Wilson, Ian Robert George
December 2, 2011
Planetary tidal forces, Solar Activity, Jupiter, Venus, Earth, Grand Solar Minima
A parameter that is indicative of the peak planetary tidal forces acting upon the Sun i.e. changes in the alignment of Jupiter, at the time of inferior and superior conjunctions of Venus and Earth, naturally exhibits characteristics that either mimic or replicate five of the main properties of the solar cycle. These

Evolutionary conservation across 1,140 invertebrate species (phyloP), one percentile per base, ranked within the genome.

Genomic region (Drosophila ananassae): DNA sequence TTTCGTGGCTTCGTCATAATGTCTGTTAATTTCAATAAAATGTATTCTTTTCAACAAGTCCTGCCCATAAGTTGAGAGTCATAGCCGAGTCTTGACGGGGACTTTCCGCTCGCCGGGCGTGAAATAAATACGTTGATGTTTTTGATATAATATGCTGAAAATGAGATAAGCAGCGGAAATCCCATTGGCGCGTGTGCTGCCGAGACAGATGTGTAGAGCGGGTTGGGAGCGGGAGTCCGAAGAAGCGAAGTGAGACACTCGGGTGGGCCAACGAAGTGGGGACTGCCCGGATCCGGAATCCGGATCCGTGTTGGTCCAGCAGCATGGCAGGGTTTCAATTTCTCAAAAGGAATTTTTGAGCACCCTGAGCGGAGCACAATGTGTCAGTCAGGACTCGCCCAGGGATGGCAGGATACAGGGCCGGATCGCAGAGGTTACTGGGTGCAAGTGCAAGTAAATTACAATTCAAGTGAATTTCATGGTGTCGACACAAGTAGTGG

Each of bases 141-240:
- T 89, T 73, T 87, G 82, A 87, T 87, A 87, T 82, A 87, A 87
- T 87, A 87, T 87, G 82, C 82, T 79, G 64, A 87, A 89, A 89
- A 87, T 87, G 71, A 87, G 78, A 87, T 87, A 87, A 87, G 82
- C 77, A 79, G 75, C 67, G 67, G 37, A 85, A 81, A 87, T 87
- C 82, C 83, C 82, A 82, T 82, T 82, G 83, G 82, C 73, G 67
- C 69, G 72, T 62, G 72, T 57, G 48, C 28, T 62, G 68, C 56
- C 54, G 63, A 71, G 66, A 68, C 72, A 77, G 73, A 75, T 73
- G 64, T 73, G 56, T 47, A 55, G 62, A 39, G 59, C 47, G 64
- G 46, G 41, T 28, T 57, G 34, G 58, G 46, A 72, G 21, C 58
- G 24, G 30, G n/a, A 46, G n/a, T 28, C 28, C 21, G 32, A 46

properties include: the Schwabe cycle; the Hale cycle; the Gnevyshev−Ohl rule; the extended solar cycle; and the sunspot cycle's inherent memory. This result strongly supports the proposal by Hung (2007) that the solar sunspot cycle is being influenced by variations in the planetary tidal forces acting upon the Sun. This conclusion is supported by the fact that over the last thousand years, every time the peak planetary tidal forces acting upon the Sun are at their weakest, there has been a period of very low solar activity known as a Grand Solar minimum. The current tidal forces acting upon the Sun indicate that the activity level on the Sun is either in the early stages of an Oort−like minimum that will last from 2005−2045, or it is about half way through a period of high solar activity similar to the Medieval Maximum. We believe that evidence pointing towards a significant decrease in the level of sunspot activity in the upcoming solar cycles favours the former conclusion.